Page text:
Contrails are real – they’re not a government conspiracy to spray chemicals (big surprise, huh?!?). But, did you know there are two types of contrails? Aircraft can generate both aerodynamic contrails and exhaust contrails. Check them out.
Contrails are “condensation trails,” and they have nothing to do with chemicals. They occur when water condenses into a cloud – in either liquid or ice-crystal form. Contrails come in two varieties: aerodynamic and exhaust contrails.
Aerodynamic contrails occur when moist air cools due to lowered pressure, condensing humidity in the air and forming a contrail cloud.
What causes an aerodynamic contrail? It can come from any surface which lowers the air pressure – but it’s commonly caused by your propellor or wings. When an airfoil decreases air pressure, it also decreases the air’s temperature. If the humidity’s high, the drop in temperature and pressure can lower the air’s temperature past the dew point and form a contrail cloud.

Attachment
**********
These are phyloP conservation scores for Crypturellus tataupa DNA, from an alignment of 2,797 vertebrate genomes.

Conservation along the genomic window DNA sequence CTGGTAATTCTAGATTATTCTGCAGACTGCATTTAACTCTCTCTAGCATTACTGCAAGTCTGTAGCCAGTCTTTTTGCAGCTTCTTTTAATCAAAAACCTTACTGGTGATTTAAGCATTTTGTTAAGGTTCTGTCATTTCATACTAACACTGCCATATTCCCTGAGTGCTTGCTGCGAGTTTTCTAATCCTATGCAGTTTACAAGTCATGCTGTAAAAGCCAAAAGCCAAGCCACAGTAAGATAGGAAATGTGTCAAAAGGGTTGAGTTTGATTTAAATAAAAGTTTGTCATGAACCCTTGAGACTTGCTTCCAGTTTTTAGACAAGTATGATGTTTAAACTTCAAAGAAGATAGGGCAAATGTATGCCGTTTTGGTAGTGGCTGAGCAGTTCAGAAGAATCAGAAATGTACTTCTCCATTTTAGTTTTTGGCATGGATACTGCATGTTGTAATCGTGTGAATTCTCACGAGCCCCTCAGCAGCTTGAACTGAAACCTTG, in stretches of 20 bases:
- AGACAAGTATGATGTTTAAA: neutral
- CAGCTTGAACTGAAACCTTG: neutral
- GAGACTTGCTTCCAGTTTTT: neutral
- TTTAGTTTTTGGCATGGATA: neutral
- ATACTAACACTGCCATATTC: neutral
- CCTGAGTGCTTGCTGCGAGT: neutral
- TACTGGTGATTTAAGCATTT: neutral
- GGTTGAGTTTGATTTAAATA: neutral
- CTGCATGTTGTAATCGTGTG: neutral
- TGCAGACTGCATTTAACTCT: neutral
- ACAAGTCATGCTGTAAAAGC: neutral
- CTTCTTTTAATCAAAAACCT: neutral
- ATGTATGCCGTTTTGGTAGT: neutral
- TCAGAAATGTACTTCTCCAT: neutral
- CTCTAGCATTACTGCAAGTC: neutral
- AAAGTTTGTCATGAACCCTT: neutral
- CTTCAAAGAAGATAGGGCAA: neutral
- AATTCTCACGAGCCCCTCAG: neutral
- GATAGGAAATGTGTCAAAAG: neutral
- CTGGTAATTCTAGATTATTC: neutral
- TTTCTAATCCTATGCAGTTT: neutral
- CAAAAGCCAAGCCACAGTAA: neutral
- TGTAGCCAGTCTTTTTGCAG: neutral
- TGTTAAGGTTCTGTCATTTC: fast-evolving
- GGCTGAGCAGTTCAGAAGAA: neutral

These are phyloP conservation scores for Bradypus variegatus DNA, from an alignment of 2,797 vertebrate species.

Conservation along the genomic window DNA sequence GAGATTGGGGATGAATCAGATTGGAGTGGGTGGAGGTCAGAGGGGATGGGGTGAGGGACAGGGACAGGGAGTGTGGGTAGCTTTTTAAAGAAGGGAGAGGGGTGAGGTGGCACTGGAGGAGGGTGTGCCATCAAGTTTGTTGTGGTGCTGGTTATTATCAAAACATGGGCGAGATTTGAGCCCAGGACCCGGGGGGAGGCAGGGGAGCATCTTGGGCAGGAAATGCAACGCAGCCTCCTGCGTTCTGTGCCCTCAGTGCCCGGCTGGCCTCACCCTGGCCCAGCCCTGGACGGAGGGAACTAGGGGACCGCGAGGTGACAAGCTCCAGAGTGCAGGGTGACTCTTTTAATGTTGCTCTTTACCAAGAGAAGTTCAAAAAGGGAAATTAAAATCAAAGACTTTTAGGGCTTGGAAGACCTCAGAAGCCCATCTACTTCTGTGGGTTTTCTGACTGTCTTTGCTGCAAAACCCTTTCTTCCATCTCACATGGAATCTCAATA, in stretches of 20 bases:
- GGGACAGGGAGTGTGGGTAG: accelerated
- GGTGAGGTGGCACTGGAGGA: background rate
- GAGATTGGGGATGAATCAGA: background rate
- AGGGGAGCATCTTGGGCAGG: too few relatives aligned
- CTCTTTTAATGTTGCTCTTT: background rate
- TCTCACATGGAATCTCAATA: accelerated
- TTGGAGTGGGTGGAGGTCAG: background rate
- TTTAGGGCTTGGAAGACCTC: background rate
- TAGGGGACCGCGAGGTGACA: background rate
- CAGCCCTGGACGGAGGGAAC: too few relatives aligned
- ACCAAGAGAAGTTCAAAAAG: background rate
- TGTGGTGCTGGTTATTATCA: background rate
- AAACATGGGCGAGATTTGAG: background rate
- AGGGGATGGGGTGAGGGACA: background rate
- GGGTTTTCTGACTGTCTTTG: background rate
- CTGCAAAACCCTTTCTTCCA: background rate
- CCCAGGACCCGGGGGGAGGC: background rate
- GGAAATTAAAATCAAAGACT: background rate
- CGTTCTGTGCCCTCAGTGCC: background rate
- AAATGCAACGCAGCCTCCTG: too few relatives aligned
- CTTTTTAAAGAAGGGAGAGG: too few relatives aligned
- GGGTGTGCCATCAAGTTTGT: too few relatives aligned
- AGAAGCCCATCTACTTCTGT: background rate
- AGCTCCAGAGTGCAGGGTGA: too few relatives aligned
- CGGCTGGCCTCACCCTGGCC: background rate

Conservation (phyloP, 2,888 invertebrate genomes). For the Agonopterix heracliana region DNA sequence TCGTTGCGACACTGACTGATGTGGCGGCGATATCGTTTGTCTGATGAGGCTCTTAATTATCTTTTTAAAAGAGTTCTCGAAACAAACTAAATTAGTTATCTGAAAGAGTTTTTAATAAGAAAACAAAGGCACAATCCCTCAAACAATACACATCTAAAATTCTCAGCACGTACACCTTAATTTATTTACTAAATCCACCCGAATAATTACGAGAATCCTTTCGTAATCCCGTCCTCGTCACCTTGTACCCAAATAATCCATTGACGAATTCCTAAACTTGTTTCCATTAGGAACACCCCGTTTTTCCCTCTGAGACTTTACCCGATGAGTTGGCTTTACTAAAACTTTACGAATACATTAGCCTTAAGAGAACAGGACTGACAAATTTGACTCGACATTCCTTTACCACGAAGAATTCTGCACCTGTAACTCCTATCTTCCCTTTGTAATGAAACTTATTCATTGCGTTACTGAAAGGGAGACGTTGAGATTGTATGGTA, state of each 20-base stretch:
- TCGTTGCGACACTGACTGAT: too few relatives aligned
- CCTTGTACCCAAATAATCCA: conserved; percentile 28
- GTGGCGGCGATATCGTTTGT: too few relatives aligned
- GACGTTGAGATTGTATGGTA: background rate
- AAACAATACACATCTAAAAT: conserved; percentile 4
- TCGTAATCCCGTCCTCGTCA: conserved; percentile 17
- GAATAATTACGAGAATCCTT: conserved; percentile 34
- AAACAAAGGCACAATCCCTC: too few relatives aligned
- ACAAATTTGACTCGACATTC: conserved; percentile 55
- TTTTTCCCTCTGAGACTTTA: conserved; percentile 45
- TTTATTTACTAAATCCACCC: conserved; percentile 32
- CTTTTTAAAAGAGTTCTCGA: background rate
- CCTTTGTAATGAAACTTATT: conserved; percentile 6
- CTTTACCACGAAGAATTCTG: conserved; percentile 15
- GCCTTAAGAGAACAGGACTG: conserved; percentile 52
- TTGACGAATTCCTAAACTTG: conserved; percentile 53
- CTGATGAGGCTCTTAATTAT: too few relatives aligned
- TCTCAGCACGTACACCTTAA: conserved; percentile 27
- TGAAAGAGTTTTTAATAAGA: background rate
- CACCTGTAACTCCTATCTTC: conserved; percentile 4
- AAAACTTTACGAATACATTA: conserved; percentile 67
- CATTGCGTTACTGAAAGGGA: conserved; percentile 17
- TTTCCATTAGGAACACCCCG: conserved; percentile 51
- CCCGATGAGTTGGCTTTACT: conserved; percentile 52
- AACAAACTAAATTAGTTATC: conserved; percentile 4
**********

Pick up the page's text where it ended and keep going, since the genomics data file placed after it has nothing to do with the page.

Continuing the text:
The more your wings decrease pressure, the greater the temperature drop. So, an aircraft with high wing loading can generate large aerodynamic contrails. An F-15 pulling G’s and a 737 at a high angle of attack are great examples of this effect.
Aerodynamic contrails don’t last long. As soon as the aerodynamically cooled air comes back up to ambient temperature, the contrails dissipate. That’s why aerodynamic contrails are so short lived.
Exhaust contrails are more common, and they’re usually seen behind aircraft cruising in the flight levels. They form when hot, moist air exiting an engine mixes with extremely cold air – condensing the exhaust’s moisture.
How cold does the air need to be?